SE4All – Initiative Sustainable Energy for AllEnlarge image
In September 2011, UN Secretary-General Ban Ki-moon announced his vision for making sustainable energy for all a reality by 2030. He launched “Sustainable Energy for All” as a global initiative that would mobilize action from all sectors of society in support of three interlinked objectives:
· providing universal access to modern energy services;
· doubling the global rate of improvement in energy efficiency
· doubling the share of renewable energy in the global energy mix.
The SE4All Secretariat, the “Global Facilitation Team”, began its work in 2013 and has its headquarters in Vienna and another office in New York. Since January 2016 Rachel Kyte serves as Chief Executive Officer of SE4All. Ms Kyte served until December 2015 as World Bank Group Vice President and Special Envoy for Climate Change.
The Initiative has generated significant momentum since its launch. More than 100 states, the majority of these developing countries, have committed themselves to support the Initiative`s objectives.
Universal Energy Access
1.3 billion people around the globe - one in five - lack electricity to light their homes or conduct business. Nearly 40% of the world’s population relies on wood, coal, charcoal, or animal waste to cook their food breathing in toxic smoke that causes lung disease and kills nearly two million people a year, most of them women and children. Modern fuels for cooking and heating relieve women inter alia from time-consuming gathering of wood. Electricity enables children to study after dark. It enables water to be pumped for crops, foods and medicines to be refrigerated.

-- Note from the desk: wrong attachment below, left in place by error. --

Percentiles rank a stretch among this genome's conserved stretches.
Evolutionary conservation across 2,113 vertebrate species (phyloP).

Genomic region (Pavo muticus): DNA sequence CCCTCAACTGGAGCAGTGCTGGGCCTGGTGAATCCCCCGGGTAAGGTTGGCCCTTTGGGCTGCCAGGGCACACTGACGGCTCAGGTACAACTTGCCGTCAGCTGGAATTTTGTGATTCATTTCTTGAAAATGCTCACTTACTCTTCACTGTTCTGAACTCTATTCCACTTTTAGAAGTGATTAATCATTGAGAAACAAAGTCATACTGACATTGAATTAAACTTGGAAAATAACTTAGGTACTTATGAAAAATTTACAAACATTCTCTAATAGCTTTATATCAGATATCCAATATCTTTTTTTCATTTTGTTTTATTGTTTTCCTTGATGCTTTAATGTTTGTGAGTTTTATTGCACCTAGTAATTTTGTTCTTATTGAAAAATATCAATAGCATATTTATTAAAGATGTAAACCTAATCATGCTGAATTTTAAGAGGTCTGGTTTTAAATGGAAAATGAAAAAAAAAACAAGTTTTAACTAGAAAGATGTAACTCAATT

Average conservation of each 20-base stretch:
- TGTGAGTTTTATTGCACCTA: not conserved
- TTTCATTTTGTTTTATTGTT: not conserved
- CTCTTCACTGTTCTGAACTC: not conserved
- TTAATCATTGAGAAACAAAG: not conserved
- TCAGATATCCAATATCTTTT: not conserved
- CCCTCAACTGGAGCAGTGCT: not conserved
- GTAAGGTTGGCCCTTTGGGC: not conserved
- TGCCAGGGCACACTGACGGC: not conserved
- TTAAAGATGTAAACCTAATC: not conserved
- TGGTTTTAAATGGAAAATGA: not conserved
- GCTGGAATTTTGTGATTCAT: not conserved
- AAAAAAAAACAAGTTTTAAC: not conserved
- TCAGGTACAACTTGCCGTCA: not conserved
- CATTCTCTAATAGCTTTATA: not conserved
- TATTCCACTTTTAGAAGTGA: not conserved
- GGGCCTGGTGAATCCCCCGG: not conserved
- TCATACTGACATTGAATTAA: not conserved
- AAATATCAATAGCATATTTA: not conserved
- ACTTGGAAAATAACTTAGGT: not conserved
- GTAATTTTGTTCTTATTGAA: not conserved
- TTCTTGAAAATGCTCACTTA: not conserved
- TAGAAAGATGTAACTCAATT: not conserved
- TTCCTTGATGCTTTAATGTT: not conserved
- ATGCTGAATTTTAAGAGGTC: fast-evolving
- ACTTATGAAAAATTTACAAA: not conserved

Energy efficiency - getting more out of our existing resources - increases global resource productivity, supports economic growth and reduces costs for all citizens. It creates jobs, fosters economic growth and improves energy security for countries that lack domestic fossil fuel resources. Examples are better refrigerators that cost the same, but use less energy; new vehicle designs that travel further on less fuel and buildings that require less energy to heat and cool. By reducing the energy demand, efficiency also makes renewable energy more affordable (e.g. shrinking the size of the solar panel needed to power a lamp).
Renewable energy currently constitutes15% of the global energymix. Renewable energy products and services constitute a rapidly growing segment of the international marketplace. The costs of technologies to capture that energy are rapidly falling and becoming economically competitive with fossil fuels, while reducing the risk of climate change. Increasing the share of energy from renewable sources can reduce greenhouse gas emissions and local pollution.
German interests and participation:
Access to energy is an important aspect of German development policy. Renewable energy and energy efficiency are not only beneficial to the countries affected directly, but also on the regions that are affected by the consequences of climate change. The Water-Energy-Food-Nexus developed by the German Federal Ministry for Economic Cooperation and Development is an important contribution to achieve the three objectives. The Innovation and Technology Centre of the International Renewable Energy Agency (IRENA) in Bonn also assumes an important role in this regard.
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